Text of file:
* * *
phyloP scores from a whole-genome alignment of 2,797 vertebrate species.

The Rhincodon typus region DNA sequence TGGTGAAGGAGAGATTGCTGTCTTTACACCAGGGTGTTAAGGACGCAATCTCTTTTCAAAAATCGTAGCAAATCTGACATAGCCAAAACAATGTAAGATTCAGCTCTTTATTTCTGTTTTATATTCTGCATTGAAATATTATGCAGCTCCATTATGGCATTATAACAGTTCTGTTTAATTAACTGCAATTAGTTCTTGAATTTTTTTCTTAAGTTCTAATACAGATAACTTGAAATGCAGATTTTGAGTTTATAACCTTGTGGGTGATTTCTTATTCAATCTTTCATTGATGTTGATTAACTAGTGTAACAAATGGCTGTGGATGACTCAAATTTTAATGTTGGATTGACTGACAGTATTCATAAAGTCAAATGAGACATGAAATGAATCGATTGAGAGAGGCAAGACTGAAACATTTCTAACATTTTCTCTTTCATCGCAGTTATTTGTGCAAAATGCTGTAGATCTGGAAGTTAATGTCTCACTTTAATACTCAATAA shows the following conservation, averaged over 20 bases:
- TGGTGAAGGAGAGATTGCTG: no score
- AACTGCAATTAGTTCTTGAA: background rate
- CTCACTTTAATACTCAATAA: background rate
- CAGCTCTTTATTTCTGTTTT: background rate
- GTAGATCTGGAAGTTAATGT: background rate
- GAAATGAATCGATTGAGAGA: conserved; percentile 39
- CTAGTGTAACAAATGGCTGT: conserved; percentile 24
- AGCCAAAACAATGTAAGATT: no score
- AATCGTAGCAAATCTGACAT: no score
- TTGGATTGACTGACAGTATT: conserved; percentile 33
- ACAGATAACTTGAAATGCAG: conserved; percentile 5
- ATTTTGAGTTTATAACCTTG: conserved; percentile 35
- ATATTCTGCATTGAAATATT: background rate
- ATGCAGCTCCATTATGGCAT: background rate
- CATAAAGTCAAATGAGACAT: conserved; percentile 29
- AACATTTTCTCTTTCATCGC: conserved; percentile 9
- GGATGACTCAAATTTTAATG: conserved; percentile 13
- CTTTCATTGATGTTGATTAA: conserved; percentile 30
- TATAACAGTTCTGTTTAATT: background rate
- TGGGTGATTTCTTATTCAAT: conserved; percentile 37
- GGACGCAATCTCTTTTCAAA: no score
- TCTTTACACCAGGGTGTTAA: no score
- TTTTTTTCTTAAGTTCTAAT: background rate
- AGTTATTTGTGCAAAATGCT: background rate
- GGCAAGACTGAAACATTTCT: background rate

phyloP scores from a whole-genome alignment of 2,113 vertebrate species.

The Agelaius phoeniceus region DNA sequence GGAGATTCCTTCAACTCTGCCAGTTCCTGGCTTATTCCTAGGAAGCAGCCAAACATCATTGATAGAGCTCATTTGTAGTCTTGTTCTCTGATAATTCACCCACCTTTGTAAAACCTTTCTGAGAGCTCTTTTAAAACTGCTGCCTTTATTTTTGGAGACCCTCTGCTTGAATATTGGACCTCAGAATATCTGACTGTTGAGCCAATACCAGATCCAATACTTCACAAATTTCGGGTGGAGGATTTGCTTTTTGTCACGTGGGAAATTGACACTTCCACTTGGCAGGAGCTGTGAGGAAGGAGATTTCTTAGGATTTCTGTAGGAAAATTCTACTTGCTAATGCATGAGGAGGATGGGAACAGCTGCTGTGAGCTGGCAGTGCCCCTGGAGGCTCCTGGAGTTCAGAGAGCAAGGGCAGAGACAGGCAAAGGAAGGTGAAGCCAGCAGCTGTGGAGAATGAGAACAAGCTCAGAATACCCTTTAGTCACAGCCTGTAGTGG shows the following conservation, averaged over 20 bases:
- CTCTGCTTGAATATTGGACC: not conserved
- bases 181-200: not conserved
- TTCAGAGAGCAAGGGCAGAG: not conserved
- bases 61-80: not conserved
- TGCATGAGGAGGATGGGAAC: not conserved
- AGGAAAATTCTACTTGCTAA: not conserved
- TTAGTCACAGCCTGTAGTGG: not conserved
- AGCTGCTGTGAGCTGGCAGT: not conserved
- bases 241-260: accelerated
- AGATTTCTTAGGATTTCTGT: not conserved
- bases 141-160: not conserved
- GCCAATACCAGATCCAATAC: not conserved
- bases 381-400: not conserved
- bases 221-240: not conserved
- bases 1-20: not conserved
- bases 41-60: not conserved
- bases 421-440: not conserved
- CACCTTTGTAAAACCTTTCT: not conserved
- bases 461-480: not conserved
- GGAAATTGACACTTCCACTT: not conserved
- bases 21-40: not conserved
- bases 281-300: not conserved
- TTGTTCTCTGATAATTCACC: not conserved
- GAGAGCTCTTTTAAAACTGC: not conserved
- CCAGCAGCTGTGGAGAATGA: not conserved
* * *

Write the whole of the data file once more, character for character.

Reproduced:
phyloP scores from a whole-genome alignment of 2,797 vertebrate species.

The Rhincodon typus region DNA sequence TGGTGAAGGAGAGATTGCTGTCTTTACACCAGGGTGTTAAGGACGCAATCTCTTTTCAAAAATCGTAGCAAATCTGACATAGCCAAAACAATGTAAGATTCAGCTCTTTATTTCTGTTTTATATTCTGCATTGAAATATTATGCAGCTCCATTATGGCATTATAACAGTTCTGTTTAATTAACTGCAATTAGTTCTTGAATTTTTTTCTTAAGTTCTAATACAGATAACTTGAAATGCAGATTTTGAGTTTATAACCTTGTGGGTGATTTCTTATTCAATCTTTCATTGATGTTGATTAACTAGTGTAACAAATGGCTGTGGATGACTCAAATTTTAATGTTGGATTGACTGACAGTATTCATAAAGTCAAATGAGACATGAAATGAATCGATTGAGAGAGGCAAGACTGAAACATTTCTAACATTTTCTCTTTCATCGCAGTTATTTGTGCAAAATGCTGTAGATCTGGAAGTTAATGTCTCACTTTAATACTCAATAA shows the following conservation, averaged over 20 bases:
- TGGTGAAGGAGAGATTGCTG: no score
- AACTGCAATTAGTTCTTGAA: background rate
- CTCACTTTAATACTCAATAA: background rate
- CAGCTCTTTATTTCTGTTTT: background rate
- GTAGATCTGGAAGTTAATGT: background rate
- GAAATGAATCGATTGAGAGA: conserved; percentile 39
- CTAGTGTAACAAATGGCTGT: conserved; percentile 24
- AGCCAAAACAATGTAAGATT: no score
- AATCGTAGCAAATCTGACAT: no score
- TTGGATTGACTGACAGTATT: conserved; percentile 33
- ACAGATAACTTGAAATGCAG: conserved; percentile 5
- ATTTTGAGTTTATAACCTTG: conserved; percentile 35
- ATATTCTGCATTGAAATATT: background rate
- ATGCAGCTCCATTATGGCAT: background rate
- CATAAAGTCAAATGAGACAT: conserved; percentile 29
- AACATTTTCTCTTTCATCGC: conserved; percentile 9
- GGATGACTCAAATTTTAATG: conserved; percentile 13
- CTTTCATTGATGTTGATTAA: conserved; percentile 30
- TATAACAGTTCTGTTTAATT: background rate
- TGGGTGATTTCTTATTCAAT: conserved; percentile 37
- GGACGCAATCTCTTTTCAAA: no score
- TCTTTACACCAGGGTGTTAA: no score
- TTTTTTTCTTAAGTTCTAAT: background rate
- AGTTATTTGTGCAAAATGCT: background rate
- GGCAAGACTGAAACATTTCT: background rate

phyloP scores from a whole-genome alignment of 2,113 vertebrate species.

The Agelaius phoeniceus region DNA sequence GGAGATTCCTTCAACTCTGCCAGTTCCTGGCTTATTCCTAGGAAGCAGCCAAACATCATTGATAGAGCTCATTTGTAGTCTTGTTCTCTGATAATTCACCCACCTTTGTAAAACCTTTCTGAGAGCTCTTTTAAAACTGCTGCCTTTATTTTTGGAGACCCTCTGCTTGAATATTGGACCTCAGAATATCTGACTGTTGAGCCAATACCAGATCCAATACTTCACAAATTTCGGGTGGAGGATTTGCTTTTTGTCACGTGGGAAATTGACACTTCCACTTGGCAGGAGCTGTGAGGAAGGAGATTTCTTAGGATTTCTGTAGGAAAATTCTACTTGCTAATGCATGAGGAGGATGGGAACAGCTGCTGTGAGCTGGCAGTGCCCCTGGAGGCTCCTGGAGTTCAGAGAGCAAGGGCAGAGACAGGCAAAGGAAGGTGAAGCCAGCAGCTGTGGAGAATGAGAACAAGCTCAGAATACCCTTTAGTCACAGCCTGTAGTGG shows the following conservation, averaged over 20 bases:
- CTCTGCTTGAATATTGGACC: not conserved
- bases 181-200: not conserved
- TTCAGAGAGCAAGGGCAGAG: not conserved
- bases 61-80: not conserved
- TGCATGAGGAGGATGGGAAC: not conserved
- AGGAAAATTCTACTTGCTAA: not conserved
- TTAGTCACAGCCTGTAGTGG: not conserved
- AGCTGCTGTGAGCTGGCAGT: not conserved
- bases 241-260: accelerated
- AGATTTCTTAGGATTTCTGT: not conserved
- bases 141-160: not conserved
- GCCAATACCAGATCCAATAC: not conserved
- bases 381-400: not conserved
- bases 221-240: not conserved
- bases 1-20: not conserved
- bases 41-60: not conserved
- bases 421-440: not conserved
- CACCTTTGTAAAACCTTTCT: not conserved
- bases 461-480: not conserved
- GGAAATTGACACTTCCACTT: not conserved
- bases 21-40: not conserved
- bases 281-300: not conserved
- TTGTTCTCTGATAATTCACC: not conserved
- GAGAGCTCTTTTAAAACTGC: not conserved
- CCAGCAGCTGTGGAGAATGA: not conserved